However, an increasing number of specialized contract manufacturers in Asia provide high-mix, low-volume production. COB Technology Pte Ltd, for instance, is a mid-sized EMS contract manufacturer that has provided full box-build assembly services to several global medical OEM customers since 2003 at its 150,000-square-foot Sungei Petani facility in Malaysia. The Singapore-based company is currently setting up additional box-build assembly lines for medical devices at its PCBA plant in Wuxi, China.
With a track record in high-mix, low-volume industries such as avionics, aerospace and medical, plus compliant regulatory certifications, these smaller, specialized contract manufacturers in Asia can be ideal partners for box-build assembly.
Two Common Models
In Asia, OEMs often follow one of two main types of box build transfer models:
• A phased, conservative rollout
• A rapid rollout (sometimes referred to as the “Big Bang” model).
The phased approach is slow but steady. It would typically take from one to three years to realize the full potential of the cost savings, assuming a transfer of two to three main products with 10-50 hardware/software/language variants in each product line (see Fig. 1). The outsourcing process can be delineated in several steps:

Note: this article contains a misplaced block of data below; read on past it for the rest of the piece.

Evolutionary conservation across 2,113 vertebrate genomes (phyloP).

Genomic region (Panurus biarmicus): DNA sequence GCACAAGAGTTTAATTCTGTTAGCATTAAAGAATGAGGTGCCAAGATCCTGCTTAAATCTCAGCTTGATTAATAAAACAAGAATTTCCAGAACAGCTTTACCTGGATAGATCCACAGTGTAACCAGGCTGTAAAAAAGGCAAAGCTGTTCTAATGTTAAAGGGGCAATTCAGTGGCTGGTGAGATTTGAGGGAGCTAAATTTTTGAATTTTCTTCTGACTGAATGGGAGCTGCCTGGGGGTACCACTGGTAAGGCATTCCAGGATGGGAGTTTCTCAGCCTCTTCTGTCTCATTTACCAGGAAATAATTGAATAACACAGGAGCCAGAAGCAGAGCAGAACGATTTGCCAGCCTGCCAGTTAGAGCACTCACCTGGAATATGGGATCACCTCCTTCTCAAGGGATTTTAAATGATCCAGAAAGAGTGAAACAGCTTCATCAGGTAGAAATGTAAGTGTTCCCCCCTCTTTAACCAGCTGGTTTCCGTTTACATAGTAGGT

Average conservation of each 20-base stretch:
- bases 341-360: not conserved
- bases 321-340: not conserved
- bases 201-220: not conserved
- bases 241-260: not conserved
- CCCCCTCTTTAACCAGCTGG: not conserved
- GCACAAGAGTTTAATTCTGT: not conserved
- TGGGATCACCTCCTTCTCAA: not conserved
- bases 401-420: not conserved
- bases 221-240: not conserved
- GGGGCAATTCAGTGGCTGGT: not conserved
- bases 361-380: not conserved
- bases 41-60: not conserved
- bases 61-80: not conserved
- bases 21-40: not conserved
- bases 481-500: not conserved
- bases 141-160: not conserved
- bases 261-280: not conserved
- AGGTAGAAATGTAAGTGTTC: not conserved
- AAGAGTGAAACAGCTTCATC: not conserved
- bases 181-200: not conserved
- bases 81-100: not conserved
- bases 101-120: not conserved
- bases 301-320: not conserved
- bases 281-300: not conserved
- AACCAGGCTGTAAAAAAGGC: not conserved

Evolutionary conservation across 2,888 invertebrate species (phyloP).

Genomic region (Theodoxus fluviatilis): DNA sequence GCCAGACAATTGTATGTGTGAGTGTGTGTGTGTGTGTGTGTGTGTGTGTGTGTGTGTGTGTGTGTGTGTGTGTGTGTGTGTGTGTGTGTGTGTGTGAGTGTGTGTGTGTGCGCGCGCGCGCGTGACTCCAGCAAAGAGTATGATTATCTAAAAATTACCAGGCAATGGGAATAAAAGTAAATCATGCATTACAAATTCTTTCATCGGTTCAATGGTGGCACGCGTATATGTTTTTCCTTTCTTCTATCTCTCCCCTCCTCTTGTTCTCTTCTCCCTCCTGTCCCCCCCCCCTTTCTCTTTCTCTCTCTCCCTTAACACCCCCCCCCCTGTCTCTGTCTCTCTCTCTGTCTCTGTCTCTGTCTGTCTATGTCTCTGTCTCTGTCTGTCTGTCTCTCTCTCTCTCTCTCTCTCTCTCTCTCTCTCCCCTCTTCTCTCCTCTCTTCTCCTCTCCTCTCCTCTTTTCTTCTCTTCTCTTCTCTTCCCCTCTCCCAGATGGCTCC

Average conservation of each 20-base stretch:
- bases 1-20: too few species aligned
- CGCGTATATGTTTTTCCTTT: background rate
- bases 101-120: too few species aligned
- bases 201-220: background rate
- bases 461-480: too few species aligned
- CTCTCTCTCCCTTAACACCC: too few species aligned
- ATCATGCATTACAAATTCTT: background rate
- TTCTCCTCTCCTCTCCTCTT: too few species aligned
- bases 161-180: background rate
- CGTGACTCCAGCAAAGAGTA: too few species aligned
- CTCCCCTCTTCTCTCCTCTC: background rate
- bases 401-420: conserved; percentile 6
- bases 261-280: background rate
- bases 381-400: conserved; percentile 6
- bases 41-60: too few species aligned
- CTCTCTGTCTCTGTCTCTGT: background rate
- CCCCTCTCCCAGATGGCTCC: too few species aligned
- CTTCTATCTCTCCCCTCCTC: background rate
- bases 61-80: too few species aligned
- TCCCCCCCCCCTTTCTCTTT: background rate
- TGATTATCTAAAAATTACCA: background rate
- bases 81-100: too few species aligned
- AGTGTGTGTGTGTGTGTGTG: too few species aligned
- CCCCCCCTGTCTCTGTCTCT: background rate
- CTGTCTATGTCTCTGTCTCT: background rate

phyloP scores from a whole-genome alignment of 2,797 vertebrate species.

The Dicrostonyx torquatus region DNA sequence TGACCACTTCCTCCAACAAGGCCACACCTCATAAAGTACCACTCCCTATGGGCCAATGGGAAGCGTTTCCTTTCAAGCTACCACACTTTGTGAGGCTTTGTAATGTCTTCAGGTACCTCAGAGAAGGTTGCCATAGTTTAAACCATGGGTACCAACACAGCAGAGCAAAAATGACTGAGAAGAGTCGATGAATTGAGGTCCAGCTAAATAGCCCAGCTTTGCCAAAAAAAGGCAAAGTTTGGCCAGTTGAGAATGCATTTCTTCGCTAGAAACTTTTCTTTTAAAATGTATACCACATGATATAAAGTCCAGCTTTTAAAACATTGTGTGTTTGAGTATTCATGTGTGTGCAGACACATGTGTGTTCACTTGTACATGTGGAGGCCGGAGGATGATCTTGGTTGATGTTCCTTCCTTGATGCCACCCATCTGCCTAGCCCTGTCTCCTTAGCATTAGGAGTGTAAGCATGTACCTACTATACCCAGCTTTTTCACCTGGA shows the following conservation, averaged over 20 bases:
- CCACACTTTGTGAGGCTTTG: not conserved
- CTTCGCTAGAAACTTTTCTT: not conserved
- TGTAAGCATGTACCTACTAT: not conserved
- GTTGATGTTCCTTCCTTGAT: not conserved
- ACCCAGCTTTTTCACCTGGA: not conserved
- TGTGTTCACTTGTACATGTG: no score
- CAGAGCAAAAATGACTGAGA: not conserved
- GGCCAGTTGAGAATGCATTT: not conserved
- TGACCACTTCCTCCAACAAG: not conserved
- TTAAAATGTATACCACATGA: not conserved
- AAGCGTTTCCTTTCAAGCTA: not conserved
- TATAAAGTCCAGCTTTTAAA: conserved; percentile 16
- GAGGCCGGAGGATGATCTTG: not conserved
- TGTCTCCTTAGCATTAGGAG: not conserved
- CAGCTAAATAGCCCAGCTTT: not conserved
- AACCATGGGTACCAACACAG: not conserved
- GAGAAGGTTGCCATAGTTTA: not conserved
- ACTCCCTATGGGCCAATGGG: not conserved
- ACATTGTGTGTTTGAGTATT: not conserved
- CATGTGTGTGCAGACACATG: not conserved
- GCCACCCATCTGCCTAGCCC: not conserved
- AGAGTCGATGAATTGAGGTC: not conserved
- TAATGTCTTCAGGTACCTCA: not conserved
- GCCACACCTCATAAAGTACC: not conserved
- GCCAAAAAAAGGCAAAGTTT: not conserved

• Outsourcing of PCBAs and cable assemblies: The first step involves transferring all electronic and electro-mechanical assemblies either from in-house manufacturing or from an existing local supplier. This typically takes six to nine months from the first article stage to a point at which the supply chain is established for components needed for the assemblies.
• Outsourcing of sub-assemblies: During the second step, the OEM can gauge whether the contractor has the mechanical assembly capabilities to move to the next major step of box-build assembly. It also offers an opportunity to test the localization capabilities of the CM. This step typically takes three to six months, including validations.